REVIEW: Eat, Pray, Laugh: Barry Humphries Farewell Tour – King’s Theatre, Glasgow



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Bawdy, bold, loud, lecherous, lewd, the adjectives are running out to describe Barry Humphries’ farewell tour. Humphries is definitely one of a kind and it will be rare to see his like again, so it is with a mixture of joy and sadness that the audience gathers to bid farewell to a performer who has been part of the British comedy scene for nearly 60 years.

Very much a show of two halves: the first a farewell to the lesser known Sandy Stone (more of whom later) and the world’s most famous cultural attaché Sir Les Patterson. Sir Les, now retired, whether forcibly or not we’ll never know, is now exploiting the current Australian culinary obsession by recording a pilot for his own cookery show Les Get Cookin’, aiming to be Australia’s answer to Nigella Lawson (cue a slew of white powder jokes).

It’s with trepidation that the audience spies the fully working barbecue in the corner of the set. Exploiting audience harassment to its fullest, two unsuspecting ‘volunteers’ are part of the most stomach-churning display of the culinary arts you’re ever likely to see, there are: spits, ‘trouser trumpets’ galore, frequent trips to the onstage ‘dunny’ and general misbehaviour as he creates his culinary signature dish, rissoles. Musing on the state of the modern world as only Sir Les can, there were as many appalled as there were tickled by the display of racism, sexism and just about every other ‘ism’ you can think of. When we’re also introduced to Sir Les’ electronically tagged, priest, brother Gerard whose sexual predilections become clear as his tag lights up like a Christmas tree as he approaches the youthful male pianist, it is almost a step too far; to his credit, Humphries only takes the skit so far and manages to turn it into a social commentary on the recent well-publicised events in the Catholic church. The whole endeavour also highlights that only a performer of the stature and experience of Humphries could possibly get away with most of this.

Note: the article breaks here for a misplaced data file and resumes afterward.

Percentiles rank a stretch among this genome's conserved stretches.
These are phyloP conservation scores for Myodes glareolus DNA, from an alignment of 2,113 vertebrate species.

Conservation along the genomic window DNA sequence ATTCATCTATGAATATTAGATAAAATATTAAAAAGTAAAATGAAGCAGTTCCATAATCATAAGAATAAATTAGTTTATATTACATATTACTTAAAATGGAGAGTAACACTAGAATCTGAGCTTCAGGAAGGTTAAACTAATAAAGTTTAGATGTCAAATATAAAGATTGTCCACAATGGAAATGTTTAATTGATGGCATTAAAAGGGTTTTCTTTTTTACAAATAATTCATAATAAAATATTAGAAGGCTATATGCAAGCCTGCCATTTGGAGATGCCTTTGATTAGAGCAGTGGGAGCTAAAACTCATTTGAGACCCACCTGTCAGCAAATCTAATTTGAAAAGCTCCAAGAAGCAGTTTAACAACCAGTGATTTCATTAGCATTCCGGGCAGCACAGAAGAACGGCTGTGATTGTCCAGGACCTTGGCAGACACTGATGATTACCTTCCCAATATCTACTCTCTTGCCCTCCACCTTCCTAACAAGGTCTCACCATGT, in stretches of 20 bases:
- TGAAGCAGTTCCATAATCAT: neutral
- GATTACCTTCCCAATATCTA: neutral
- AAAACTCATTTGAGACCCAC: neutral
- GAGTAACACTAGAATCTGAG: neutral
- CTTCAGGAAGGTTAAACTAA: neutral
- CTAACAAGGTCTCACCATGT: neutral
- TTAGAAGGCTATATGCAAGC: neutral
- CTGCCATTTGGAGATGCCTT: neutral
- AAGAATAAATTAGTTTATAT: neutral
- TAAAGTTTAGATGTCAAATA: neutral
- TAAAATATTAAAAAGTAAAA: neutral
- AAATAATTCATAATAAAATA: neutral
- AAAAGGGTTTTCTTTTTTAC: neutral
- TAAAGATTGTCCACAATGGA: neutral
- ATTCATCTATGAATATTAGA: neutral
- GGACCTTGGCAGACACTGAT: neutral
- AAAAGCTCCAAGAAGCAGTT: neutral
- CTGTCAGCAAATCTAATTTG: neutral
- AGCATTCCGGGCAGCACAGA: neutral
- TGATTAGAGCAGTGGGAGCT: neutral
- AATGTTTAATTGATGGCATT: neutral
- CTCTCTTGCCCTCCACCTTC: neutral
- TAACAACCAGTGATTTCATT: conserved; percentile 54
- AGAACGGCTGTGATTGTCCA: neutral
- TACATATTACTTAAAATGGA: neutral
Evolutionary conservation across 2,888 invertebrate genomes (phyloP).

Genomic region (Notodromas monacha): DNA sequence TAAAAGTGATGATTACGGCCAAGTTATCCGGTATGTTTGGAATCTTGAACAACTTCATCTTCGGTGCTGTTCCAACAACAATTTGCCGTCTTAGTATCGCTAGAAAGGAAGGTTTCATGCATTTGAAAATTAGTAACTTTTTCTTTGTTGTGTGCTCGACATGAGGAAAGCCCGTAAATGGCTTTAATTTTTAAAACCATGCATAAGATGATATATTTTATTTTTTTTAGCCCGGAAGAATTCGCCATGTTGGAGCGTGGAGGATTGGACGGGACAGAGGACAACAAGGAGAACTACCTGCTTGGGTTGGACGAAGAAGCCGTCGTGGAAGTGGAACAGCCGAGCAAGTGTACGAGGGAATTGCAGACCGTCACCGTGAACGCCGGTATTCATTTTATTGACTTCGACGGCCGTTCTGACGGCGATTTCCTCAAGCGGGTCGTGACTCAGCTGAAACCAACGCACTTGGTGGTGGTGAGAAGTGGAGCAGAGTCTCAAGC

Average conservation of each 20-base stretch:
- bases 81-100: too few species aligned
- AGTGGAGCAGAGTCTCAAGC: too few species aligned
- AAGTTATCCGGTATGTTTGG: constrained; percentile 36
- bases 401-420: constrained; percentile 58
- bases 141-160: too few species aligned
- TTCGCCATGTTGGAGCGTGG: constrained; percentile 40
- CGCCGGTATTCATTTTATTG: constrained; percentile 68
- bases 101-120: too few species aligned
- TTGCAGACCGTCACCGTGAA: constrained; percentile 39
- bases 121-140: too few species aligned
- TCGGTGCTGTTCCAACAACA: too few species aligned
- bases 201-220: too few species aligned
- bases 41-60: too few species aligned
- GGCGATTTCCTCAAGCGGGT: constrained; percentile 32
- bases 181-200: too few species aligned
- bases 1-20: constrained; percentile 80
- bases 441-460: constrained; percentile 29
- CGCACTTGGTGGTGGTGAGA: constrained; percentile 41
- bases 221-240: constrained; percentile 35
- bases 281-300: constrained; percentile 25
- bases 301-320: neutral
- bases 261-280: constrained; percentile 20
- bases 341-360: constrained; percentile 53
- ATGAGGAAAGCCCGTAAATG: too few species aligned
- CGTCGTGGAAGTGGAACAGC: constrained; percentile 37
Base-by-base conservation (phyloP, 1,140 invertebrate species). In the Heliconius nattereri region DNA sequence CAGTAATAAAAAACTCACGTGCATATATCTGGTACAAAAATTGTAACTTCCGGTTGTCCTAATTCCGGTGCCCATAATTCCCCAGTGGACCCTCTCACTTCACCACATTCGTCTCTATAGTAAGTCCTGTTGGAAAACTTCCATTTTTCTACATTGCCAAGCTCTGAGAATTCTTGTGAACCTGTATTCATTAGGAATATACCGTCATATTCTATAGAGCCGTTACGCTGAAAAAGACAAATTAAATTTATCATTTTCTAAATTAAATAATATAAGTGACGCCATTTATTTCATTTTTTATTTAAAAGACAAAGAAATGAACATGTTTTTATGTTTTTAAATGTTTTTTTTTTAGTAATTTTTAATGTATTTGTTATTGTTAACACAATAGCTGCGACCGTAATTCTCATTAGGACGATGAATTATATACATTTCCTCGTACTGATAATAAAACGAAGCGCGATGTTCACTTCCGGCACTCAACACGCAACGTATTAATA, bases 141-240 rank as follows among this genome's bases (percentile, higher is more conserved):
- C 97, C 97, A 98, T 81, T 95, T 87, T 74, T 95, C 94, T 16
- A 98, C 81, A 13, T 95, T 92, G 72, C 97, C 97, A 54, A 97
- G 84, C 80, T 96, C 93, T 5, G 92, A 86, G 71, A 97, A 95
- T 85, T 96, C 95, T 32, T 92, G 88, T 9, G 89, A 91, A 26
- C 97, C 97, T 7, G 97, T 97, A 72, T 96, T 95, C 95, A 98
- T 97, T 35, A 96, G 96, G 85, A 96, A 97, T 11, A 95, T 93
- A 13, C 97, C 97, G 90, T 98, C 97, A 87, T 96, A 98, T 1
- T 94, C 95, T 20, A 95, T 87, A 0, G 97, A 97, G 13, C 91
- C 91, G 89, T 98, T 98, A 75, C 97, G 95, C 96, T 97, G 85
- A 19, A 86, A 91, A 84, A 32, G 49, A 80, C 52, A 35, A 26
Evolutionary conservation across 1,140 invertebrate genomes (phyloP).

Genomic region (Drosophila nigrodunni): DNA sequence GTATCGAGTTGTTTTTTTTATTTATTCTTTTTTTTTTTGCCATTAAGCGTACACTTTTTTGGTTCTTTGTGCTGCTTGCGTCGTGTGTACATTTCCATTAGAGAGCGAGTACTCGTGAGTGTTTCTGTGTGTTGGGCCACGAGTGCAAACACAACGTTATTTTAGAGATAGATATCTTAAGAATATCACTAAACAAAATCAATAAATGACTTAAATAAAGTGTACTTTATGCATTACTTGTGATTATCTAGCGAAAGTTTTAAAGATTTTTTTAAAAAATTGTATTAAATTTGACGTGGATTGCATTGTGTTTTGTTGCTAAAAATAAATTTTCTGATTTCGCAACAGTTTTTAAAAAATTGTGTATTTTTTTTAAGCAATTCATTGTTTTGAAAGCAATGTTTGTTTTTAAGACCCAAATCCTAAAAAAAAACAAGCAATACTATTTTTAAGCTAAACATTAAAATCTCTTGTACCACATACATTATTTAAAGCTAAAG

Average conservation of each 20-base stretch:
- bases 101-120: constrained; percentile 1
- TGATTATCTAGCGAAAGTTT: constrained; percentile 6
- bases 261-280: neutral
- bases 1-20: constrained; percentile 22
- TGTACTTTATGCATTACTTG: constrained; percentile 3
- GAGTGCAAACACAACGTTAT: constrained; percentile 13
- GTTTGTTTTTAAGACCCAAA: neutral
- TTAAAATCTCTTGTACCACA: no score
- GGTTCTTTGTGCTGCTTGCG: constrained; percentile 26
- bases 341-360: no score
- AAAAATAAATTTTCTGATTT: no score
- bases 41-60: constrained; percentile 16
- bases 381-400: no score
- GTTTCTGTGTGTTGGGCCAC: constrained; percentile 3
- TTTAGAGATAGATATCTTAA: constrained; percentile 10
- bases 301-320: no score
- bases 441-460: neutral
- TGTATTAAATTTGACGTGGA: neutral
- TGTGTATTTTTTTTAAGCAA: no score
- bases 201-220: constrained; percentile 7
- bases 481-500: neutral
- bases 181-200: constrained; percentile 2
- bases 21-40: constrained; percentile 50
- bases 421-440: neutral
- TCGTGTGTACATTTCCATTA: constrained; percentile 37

In stark contrast, Sandy Stone is a change of pace and tone. Humphries uses the gentle, deceased oldie who has been “keeping a low profile” since his cremation, to deliver a biting commentary on the current state of the care of the elderly. As Sandy talks about his wife’s ‘care’ at the hands of the “wellness team” it’s a fine line for the audience between laughing and crying at the unfortunate and all too relatable and thoroughly on the mark, truth of it all.

The second half opens with ‘housewife gigastar’ Dame Edna transported onstage on a sparkling, glitter-strewn, life-sized elephant and it’s at this point the show really starts to shine, both literally and metaphorically. Edna makes it clear that she’s a changed woman, recently returned from a life-changing visit to an ashram, she’s on a mission to preach the message “eat, pray, laugh”. Humphries does what he does best, striking terror in the hearts of the captive audience. Reminding us that Edna doesn’t ‘pick on people’, she ‘empowers’ them, she banters with the ‘paupies’ in the cheap seats; seamlessly weaves some local anecdotes into the repartee; delivers her own brand of tough love to her adoring public and generally has the audience in tears. The only gripe would be that there just wasn’t enough Edna.


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